The third failure method we see relates to the initial install. During transport or handling during install, If the pipe was ever kinked by bending into a tight radius or crushed by weight the aluminum layer will tear or perforate and eventually penetrate the inner or outer layer of PEX – or both. The aluminum layer is slightly overlapped to form the circumference, we have also seen this overlapped area separate. We have seen such perforations, tears and overlap separations leak behind walls, in ceilings and in concrete hydronic heated floors and heated driveways and sidewalk slabs ruining foundations and caissons.

WHY CHOOSE REPLUMB SPECIALTIES TO REPLACE YOUR HEAT SYSTEM?

RSI has completed over 2000+ heat line replumbs. We take pride in the fact that we can complete these intense jobs quickly, affordably, and leave very little indication we performed major surgery on the dwelling, regardless of the type of finish work involved.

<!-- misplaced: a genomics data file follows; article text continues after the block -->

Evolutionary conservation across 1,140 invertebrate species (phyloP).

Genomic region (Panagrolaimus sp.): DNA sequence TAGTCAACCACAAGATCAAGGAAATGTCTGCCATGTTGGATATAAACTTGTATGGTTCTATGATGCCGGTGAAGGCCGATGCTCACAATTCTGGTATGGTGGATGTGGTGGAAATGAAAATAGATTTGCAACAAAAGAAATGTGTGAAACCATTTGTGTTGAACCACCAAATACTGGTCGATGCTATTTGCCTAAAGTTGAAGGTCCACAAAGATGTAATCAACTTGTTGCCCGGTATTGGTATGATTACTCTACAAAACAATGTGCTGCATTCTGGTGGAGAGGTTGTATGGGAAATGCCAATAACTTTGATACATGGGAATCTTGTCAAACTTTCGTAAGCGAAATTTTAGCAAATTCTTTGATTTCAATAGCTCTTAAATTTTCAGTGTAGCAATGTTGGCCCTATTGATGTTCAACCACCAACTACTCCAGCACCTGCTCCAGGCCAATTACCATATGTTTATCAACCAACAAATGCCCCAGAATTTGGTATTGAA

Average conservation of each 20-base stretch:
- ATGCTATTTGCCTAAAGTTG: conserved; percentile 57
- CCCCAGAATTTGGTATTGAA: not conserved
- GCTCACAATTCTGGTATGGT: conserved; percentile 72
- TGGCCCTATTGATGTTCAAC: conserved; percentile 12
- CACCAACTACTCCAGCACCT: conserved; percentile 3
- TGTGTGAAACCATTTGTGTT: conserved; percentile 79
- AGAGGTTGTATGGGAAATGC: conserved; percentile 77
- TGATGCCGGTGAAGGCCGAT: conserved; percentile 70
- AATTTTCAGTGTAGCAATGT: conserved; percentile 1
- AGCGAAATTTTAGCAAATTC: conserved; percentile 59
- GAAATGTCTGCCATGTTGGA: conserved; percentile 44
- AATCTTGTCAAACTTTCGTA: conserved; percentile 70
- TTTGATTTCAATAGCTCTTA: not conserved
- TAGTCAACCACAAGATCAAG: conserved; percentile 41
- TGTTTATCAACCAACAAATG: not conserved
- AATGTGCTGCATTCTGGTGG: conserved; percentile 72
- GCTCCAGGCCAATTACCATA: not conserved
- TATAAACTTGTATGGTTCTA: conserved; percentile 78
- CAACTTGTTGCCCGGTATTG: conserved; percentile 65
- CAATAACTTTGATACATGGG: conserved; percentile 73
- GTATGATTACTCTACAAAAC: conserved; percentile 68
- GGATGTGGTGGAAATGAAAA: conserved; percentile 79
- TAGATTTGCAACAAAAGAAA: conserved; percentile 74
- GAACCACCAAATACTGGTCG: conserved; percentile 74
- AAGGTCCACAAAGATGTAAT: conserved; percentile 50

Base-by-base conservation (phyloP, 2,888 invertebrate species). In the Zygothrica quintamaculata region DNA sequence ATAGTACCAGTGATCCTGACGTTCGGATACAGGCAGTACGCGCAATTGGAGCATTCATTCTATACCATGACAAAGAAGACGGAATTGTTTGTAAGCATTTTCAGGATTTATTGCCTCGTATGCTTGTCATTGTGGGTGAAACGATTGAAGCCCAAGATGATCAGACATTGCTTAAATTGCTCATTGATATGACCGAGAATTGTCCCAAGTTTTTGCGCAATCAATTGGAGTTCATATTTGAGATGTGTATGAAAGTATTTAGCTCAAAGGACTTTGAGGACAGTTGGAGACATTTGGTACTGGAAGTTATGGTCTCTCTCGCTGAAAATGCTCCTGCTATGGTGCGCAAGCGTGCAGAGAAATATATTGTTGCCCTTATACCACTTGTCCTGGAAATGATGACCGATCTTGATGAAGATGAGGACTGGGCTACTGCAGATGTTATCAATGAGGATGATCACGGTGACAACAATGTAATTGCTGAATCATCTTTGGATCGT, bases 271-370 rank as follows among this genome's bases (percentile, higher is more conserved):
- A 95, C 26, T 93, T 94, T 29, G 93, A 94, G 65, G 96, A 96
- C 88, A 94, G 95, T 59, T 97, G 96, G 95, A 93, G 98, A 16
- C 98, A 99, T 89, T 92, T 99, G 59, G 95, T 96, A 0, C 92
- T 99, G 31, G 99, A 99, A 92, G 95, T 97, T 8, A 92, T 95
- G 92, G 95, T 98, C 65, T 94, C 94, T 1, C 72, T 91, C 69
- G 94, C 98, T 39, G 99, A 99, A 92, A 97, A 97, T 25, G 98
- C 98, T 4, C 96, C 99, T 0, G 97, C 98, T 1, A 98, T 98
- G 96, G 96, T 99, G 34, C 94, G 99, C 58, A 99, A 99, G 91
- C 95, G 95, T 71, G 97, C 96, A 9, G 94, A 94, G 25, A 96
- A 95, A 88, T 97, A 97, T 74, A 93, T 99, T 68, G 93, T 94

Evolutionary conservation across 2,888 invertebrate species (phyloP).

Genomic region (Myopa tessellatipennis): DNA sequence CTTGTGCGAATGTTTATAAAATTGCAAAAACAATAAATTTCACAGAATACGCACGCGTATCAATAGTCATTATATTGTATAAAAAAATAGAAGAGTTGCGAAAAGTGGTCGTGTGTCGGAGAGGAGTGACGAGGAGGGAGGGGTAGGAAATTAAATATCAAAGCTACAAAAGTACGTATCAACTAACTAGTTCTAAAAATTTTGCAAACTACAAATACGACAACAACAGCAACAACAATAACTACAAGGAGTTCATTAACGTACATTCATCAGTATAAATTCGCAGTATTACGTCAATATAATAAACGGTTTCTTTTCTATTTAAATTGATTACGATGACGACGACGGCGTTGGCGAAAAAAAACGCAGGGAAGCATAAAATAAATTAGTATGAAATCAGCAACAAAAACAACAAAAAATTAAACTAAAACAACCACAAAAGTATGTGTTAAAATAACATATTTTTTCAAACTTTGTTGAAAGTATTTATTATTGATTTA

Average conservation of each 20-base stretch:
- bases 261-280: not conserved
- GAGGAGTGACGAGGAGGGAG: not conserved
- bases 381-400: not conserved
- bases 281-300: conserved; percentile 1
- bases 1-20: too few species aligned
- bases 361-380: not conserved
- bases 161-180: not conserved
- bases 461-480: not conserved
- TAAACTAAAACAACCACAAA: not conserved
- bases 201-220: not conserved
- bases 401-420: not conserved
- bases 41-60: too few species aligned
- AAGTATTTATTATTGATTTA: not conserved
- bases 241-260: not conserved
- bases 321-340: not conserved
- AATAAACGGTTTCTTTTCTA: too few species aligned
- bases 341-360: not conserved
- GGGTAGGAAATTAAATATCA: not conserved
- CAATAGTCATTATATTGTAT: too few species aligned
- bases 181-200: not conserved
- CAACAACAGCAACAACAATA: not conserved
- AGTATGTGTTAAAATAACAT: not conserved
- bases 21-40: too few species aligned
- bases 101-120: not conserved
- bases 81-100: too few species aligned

We believe that only a few heat line pipe products are worth installing. RSI uses Wirsbo products, which offer a 30-year manufacturer warranty. The durability of copper has been proven although temperature expansion and contraction can be an issue.

It is important to remember that your boiler area needs to be regularly serviced by a local heating technician.

In Floor Heat: Slab Demo
In Floor Heat: Pre Slab
In Floor Heat: Post Slab

EXPERIENCE THAT COUNTS

7500 +
Units
Replumbed
0
Years
Experience
1000 +
Hydronic Heating Systems throughout Colorado & Utah

The Team @ Replumb Specialties Inc. have replaced Polybutylene, Kitec, Copper, Galvanized, Entran, and other failing plumbing systems across the United States Since 1992. We’re the original pipe replacement contractor for the Polybutylene Class Action Settlement. We’ve successfully replaced systems in 16,000+ homes and commercial buildings. We also developed and perfected the ‘containment’ process copied by most replumb contractors today.

Our containment process includes masking and protecting all work areas. Furniture, appliances, and all client belongings are protected during our process. All penetrations in drywall and tile are professionally repaired and painted to match.

We are licensed and insured, and pride ourselves on being punctual and professional. Our crews have been working together for 30+ years. Realtors and home inspectors regularly refer us, and account for about 70% of our business.